Georgia: Right-wing extremists and Orthodox Church attack activists and ransack LGBT associations

Organisers of the Pride March in Tbilisi, Georgia were forced to cancel their activities after a counter-protest orchestrated by far-right groups and some Orthodox clergy members resulted in violence on July 5. The counter-protesters ransacked the offices of several LGBT organisations in the Georgian capital and attacked journalists.

Far-right activists attack the offices of LGBT associations in Tbilisi on July 5, 2021.
Far-right activists attack the offices of LGBT associations in Tbilisi on July 5, 2021. © Twitter

"We cannot risk human lives and take to the streets, which are full of violent attackers.” – with these words, Tbilisi Pride announced the cancellation of the march on Facebook on July 5 at midday, just a few hours before the event was scheduled to begin at 6pm.  

The "violent attackers" they referred to included several dozen counter-protesters who took to the streets of Tbilisi early Monday afternoon. According to several media outlets, they attacked the police and at least 20 journalists were injured in the clashes. 

They also stormed the premises of Tbilisi Pride and other associations dedicated to defending LGBT people and rights. A video shows people climbing the front of the building where the offices of Tbilisi Pride are located, shocking the organisation’s leadership and many others online. Several individuals can be seen tearing down and ripping up the LGBT pride flags that were hanging in the window.

In another video filmed that afternoon by a member of Tbilisi Pride, we can see the results of the attack on the association’s headquarters, which were ransacked by counter-protesters.

On July 6, Georgia’s Prime Minister condemned the violence perpetrated against journalists, adding that 53 journalists were injured and 11 people were detained as police continue to investigate the attacks. 

However, authorities had also supported the cancellation of the march. Prime Minister Irakli Garibashvili said on June 5 that "holding of the so-called Pride march is not reasonable as it creates the threat of civil confrontation" and that this type of gathering was "unacceptable for a large segment of Georgian society”.

‘There were a lot of priests in the line of protesters’

Tamaz Sozashvili is the co-founder of the organisation Tbilisi Pride. On July 5, he was at the office of another association, which was also targeted by far-right demonstrators. We were able to interview him that same evening.

These homophobic activists wanted to intimidate us, they tried to find out where we were and attacked us. They destroyed everything inside our offices, our documents, our equipment. The worst thing is that the police did nothing to stop them.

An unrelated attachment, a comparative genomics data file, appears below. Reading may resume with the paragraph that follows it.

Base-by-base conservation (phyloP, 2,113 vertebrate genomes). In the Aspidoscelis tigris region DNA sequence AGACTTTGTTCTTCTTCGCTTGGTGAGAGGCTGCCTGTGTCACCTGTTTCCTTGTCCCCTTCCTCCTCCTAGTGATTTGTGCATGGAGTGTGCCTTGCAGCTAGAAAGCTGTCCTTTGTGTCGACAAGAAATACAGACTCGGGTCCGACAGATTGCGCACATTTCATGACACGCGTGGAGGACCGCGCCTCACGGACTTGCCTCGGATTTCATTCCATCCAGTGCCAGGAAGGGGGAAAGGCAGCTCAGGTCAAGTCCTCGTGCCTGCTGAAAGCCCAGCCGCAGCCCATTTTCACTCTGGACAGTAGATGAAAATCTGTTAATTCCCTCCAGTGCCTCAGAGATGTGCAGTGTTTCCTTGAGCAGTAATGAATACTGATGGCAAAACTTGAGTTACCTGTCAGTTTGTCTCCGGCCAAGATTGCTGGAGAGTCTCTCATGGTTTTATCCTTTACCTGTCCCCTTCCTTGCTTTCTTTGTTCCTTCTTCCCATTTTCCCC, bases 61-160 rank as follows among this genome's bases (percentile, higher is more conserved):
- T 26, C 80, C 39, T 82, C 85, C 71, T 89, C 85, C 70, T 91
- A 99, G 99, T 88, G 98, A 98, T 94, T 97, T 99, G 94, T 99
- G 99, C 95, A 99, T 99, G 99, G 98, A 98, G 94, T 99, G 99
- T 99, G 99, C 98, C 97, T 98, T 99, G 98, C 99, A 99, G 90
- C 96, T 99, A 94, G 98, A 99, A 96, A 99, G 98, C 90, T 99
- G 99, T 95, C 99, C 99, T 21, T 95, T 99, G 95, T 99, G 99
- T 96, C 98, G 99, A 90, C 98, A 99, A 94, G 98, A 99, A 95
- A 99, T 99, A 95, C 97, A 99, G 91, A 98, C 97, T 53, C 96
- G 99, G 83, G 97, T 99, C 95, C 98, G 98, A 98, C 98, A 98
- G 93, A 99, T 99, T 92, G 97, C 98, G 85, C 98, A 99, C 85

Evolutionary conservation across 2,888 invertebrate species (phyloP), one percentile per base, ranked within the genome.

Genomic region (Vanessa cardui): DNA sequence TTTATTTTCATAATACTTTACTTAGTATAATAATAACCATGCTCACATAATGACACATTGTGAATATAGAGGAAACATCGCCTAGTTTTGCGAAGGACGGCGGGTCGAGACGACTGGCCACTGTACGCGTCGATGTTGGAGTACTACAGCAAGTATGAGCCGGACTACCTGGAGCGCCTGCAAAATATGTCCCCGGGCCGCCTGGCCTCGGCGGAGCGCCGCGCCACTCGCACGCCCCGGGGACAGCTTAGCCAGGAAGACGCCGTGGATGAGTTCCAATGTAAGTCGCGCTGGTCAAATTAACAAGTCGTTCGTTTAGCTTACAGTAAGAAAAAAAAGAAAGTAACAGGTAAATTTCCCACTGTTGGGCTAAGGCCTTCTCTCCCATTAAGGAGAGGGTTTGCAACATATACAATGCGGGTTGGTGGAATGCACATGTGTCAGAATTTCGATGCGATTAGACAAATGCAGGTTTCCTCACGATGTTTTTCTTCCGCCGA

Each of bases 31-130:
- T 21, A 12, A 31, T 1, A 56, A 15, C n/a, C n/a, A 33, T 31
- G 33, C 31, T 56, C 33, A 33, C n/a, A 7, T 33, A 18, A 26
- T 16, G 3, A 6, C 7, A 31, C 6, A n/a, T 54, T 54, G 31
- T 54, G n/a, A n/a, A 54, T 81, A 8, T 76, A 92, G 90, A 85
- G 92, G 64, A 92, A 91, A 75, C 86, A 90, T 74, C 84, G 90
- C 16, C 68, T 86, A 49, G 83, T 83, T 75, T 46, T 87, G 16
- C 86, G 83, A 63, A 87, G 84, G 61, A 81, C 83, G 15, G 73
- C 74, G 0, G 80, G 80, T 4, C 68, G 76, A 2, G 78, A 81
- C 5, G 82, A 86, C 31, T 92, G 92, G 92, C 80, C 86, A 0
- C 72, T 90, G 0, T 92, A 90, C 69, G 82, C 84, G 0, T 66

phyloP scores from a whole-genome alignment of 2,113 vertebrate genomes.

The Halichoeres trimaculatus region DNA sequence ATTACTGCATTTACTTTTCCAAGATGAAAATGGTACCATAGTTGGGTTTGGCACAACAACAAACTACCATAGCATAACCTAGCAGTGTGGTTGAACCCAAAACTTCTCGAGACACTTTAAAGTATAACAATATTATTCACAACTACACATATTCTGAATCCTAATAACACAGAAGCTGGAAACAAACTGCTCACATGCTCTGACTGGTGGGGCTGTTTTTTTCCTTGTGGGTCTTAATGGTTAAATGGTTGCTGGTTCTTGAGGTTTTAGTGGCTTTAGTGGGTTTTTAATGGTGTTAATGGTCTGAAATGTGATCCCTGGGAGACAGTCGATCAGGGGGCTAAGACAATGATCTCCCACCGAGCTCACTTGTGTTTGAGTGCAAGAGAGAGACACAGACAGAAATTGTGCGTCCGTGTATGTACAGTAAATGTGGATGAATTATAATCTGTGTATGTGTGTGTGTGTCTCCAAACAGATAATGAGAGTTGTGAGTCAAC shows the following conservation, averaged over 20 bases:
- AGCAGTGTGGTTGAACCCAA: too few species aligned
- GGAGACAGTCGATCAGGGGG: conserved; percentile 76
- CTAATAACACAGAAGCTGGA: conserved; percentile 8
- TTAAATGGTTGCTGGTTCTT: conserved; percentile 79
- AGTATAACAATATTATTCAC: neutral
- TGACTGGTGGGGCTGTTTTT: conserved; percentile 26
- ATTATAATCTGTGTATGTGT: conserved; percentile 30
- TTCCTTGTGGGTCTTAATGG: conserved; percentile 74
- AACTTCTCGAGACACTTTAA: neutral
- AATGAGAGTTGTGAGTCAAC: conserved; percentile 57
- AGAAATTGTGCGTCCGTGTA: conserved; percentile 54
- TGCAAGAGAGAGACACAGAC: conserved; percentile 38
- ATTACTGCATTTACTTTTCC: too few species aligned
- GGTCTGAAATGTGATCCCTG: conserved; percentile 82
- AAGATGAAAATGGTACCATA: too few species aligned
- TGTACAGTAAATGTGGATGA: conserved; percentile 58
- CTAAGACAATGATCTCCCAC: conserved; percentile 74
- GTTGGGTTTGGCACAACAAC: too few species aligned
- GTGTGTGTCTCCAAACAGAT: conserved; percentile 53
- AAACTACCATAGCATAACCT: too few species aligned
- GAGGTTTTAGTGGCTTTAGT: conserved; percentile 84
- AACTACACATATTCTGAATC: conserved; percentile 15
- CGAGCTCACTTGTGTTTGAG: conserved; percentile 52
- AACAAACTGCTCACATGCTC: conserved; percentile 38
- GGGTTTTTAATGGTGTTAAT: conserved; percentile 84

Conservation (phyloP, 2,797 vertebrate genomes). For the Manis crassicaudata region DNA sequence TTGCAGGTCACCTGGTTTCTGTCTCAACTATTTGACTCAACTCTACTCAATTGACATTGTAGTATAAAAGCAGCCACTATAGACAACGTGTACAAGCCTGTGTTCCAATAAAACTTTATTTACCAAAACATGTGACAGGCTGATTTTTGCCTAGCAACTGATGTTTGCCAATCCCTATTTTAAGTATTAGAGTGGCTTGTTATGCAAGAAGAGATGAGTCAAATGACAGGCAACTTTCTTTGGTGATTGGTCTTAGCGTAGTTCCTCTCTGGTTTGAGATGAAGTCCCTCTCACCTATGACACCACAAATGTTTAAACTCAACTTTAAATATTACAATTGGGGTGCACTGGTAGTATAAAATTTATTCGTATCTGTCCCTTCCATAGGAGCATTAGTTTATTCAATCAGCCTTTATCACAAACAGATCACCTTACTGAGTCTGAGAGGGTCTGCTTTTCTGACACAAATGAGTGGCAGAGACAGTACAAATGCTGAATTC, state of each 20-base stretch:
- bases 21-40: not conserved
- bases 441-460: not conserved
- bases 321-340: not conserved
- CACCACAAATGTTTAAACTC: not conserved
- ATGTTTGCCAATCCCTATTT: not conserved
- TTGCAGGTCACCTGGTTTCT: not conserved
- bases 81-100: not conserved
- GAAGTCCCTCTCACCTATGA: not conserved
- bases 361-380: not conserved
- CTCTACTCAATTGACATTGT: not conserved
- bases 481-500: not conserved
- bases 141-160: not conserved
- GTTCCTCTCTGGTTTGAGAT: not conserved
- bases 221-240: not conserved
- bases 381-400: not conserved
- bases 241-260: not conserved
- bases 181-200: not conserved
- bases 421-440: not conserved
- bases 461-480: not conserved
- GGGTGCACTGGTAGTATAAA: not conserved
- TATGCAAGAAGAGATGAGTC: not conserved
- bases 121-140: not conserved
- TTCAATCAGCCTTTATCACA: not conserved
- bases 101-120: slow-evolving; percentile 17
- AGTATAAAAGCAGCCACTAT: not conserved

I was in the Shame Movement [Editor’s note: a Georgian organisation for defending liberties] offices, which they also attacked. The members of our organisation were then moved to the United Nations House [the UN headquarters in Tbilisi]. When the counter-protesters heard about this, they gathered in front of this building. It's really as if they were stalking us.

We are quite obviously in shock, especially at the inaction and lack of support from the government. I can't understand how they let something like this happen.

We have never been able to organise a successful Pride March in Georgia, but this year we were finally hopeful that we could. Several ambassadors, such as those from France and the Netherlands, were considering participating. But once again our hopes were dashed by these homophobic activists and some of the orthodox clergy.

I could see many priests in the line of protesters and I heard that high-ranking religious officials also participated.

Now, I am in the fifth hiding place of the day, we have been divided into three groups to avoid attacks from these men. I really don't feel safe and I hope that the international community will show their support after what has just happened.

Several Western embassies, including the United States, France and the EU, issued a joint statement on July 5 denouncing the violence. 

Although discrimination based on sexual orientation and gender identity has been illegal in Georgia since 2014, the country remains very conservative and under the influence of the powerful Orthodox Church. 

In 2019, a famous businessman even set up armed "people's militias", such as the "Council of Real Men”, in order to "eradicate sin and heresy”. This initiative, whose main objective was to fight the LGBT community, had the tacit support of the Georgian Orthodox Church.